Save Our Heritage from the Wrecking Ball

By Chris Erskine
Published April 18, 2013

We need to stop the wrecking balls and save our community's heritage. This Saturday, April 20, 2013, Councillor for Ward One, Brian McHattie, is holding a citizens' forum on cultural heritage protection. If you are someone who values history, the arts, or the urban village, I encourage you to come out and get involved.

I understand that heritage buildings can be tough to love for some, given the disrepair we often find them in, but let me give you three reasons why you should get past the dirt.

1. They Tell Our Stories

Some buildings are architecturally significant but many others are important because they tell stories about our community. For example, many of the buildings along Gore Park were part of the wartime history of Hamilton.

Others have rich personal histories like the Kerr building. In the late 1840s Thomas Kerr (the brother of Archibald Kerr) created a library in the back of their dry-goods store so that workers could read and improve themselves during their lunch breaks.

To lose these buildings is like ripping the heart out of the community.

2. They're Vital to the Growth of the Arts Community

In addition to telling great stories, many heritage buildings provide great spaces for studios, galleries and related activities.

Artists need buildings that can function both as live and work spaces. Proximity to other community resources is critical. Cities can benefit as artists are great at re-adapting buildings that others may not find interesting.

Transforming older buildings into an artist community can help the neighbourhood feel safer and more welcoming to other residences and businesses. However, the buildings have to be there in the first place.

3. They're Crucial to the Development of Hamilton as a Global Village

Heritage buildings also play a vital role in the development of an urban village. In a world where business has gone global and people can work from any location; having a sense of community where everything is within walking distance is important.

People want streets that are filled with social and aesthetic diversity. In such a setting, heritage buildings become prized for their character and authenticity.

So: for the historian, the artist, or the urban resident, our heritage buildings are extremely valuable and we need to take ownership for their protection. Without becoming more organized, we will continue to lose our heritage to the wrecking ball.

See also:

Chris Erskine is a labour and community activist. He is also a print artist, exploring historic landscapes and building themes using lino-cut and woodblock printing methods. You can visit his website.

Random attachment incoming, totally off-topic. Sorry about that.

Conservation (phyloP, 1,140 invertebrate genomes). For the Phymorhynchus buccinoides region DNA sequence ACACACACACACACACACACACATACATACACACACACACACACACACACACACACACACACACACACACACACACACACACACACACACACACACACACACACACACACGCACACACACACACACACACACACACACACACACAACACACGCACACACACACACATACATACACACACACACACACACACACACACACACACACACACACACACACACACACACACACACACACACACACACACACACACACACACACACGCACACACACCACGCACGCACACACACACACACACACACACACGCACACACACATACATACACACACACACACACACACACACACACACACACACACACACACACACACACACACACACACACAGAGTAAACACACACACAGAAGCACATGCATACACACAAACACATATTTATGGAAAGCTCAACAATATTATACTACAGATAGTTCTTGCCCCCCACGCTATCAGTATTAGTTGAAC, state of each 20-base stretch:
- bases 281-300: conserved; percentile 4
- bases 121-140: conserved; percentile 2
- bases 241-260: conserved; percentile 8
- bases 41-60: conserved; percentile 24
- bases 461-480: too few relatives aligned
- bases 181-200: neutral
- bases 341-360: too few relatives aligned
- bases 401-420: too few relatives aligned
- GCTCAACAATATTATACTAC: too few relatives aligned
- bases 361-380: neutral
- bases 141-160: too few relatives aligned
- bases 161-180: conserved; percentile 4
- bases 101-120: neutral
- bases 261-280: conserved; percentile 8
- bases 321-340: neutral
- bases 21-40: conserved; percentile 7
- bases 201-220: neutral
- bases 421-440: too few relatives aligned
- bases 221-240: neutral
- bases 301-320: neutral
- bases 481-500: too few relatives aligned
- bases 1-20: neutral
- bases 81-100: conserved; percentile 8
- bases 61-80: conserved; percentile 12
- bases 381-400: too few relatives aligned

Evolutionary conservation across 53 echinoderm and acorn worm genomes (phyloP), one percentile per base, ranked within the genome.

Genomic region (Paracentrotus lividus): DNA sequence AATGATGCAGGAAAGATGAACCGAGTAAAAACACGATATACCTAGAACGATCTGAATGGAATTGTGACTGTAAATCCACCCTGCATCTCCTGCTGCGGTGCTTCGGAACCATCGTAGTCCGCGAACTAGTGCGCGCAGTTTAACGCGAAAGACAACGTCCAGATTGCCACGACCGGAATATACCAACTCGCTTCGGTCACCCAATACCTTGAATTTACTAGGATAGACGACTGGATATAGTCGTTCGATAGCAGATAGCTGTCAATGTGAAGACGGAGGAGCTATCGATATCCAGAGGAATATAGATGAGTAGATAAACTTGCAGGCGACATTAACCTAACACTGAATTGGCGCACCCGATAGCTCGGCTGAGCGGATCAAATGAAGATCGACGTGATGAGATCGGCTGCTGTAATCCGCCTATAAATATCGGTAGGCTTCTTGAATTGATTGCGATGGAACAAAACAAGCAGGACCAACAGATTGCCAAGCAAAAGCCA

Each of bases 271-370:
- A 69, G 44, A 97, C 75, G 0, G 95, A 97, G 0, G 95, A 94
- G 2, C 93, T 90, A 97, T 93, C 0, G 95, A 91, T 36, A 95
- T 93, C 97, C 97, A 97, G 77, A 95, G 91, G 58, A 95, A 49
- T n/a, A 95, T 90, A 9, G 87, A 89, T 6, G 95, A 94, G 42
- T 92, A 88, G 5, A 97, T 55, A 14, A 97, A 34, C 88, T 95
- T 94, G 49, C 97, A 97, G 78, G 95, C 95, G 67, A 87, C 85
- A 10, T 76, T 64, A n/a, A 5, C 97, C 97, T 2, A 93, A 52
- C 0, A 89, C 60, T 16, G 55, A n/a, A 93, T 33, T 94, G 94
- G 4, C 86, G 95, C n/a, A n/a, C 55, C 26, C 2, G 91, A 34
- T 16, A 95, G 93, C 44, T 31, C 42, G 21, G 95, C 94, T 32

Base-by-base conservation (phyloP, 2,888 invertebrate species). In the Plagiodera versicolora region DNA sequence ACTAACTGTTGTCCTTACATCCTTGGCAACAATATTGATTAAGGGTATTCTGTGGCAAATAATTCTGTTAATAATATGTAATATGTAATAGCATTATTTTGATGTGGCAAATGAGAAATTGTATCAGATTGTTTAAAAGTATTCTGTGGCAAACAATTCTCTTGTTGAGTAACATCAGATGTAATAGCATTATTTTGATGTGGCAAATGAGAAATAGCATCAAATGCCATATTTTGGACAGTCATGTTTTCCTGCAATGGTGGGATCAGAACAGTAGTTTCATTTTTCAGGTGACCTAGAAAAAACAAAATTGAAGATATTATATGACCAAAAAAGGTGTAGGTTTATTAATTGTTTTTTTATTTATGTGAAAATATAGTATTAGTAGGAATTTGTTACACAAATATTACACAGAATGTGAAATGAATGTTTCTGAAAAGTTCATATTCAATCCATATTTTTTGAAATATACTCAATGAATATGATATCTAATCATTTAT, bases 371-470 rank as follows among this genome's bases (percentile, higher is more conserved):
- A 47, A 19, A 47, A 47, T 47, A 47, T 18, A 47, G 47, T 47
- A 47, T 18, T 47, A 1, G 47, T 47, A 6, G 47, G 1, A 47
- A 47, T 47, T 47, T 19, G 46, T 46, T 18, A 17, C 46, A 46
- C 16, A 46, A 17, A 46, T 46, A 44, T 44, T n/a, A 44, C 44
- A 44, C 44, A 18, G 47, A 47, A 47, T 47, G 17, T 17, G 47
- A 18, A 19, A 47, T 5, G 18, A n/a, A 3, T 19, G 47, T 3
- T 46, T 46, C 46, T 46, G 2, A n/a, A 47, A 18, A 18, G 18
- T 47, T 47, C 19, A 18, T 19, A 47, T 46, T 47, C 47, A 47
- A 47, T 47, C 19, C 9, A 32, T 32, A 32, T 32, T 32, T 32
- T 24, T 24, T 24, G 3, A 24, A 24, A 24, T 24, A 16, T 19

View Comments: Nested | Flat

Read Comments

[ - ]

By Mogadon Megalodon (anonymous) | Posted April 18, 2013 at 14:27:59

Concepts like "heritage" and "authenticity" are not universal, of course. To a good portion of the city's transplants -- immigrants from Toronto and lands still more distant -- the local postcard parade barely registers. And I'm not terribly surprised when someone from a former British colony is nonplussed by the "stories" imbued in Victorian architecture. (There's another disconnect opened when we take joy in flogging our core properties as a budget-priced investment item to a crowd of knock-kneed speculators out for easy money.)

But yes, creative approaches to adaptive reuse should be encouraged. Small business owners should be urged to take advantage of facade improvement and heritage grants (despite its charms, even James North is not immune from atrophy such as cornice rot).

Speaking of creative community, has anyone ever considered crowdfunding a solution to architectural heritage challenges? Or are we content to treat this as a matter where appreciation and awareness rather than money and will are the impediments? Who will air out our stinkables if not us?

Permalink | Context

By highwater (registered) | Posted April 20, 2013 at 16:28:46 in reply to Comment 87933

This crowd sourcing tool is being introduced at the citizens heritage forum as we speak.

Permalink | Context

By Noted (anonymous) | Posted April 18, 2013 at 16:19:18 in reply to Comment 87933's_first_by-law_crawl

Permalink | Context

By highwater (registered) | Posted April 18, 2013 at 15:52:12 in reply to Comment 87933

Speaking of creative community, has anyone ever considered crowdfunding a solution to architectural heritage challenges?

That's kind of the idea behind this. Not the funding so much, but harnessing the time and energy of citizens to do the groundwork necessary for enforceable protection of our heritage buildings.

Permalink | Context

By Conrad664 (registered) | Posted April 18, 2013 at 15:00:29 in reply to Comment 87933

thats wright its going to be us firking out money to reno this OLD buildings at a cost we can`t affored

Permalink | Context

[ - ]

By PearlStreet (registered) | Posted April 18, 2013 at 15:50:06

Spoken like a stereotypical artist with no concept of finances or business sense.

Permalink | Context

By PearlsBeforeSwine (anonymous) | Posted April 18, 2013 at 16:17:36 in reply to Comment 87947

Spoken like a stereotypical property speculator with no concept of value, return on investment or social responsibility.

Permalink | Context

[ - ]

By -Hammer- (registered) | Posted April 19, 2013 at 02:28:03

I'm tempted to...if only to say that this to me is insanity.

Nearly every single building between Wentworth, Dundurn, Aberdeen and Barton is on it! I take one look at the Dundas and downtown sections of this map and I feel exhausted looking at it. I would dread having to go through this, building by building to separate the wheat from the chaff of this map, which is the core issue I find with so much of Hamilton's heritage advocacy. Too much focus is on the ideal of maintaining heritage because it's old and not enough on saying "This building is specific building is old, it is the place of a noteworthy historical events/had these noteworthy people living here or possesses these unique architectural traits that you can't find nearby in the city (or aren't likely to see duplicated again).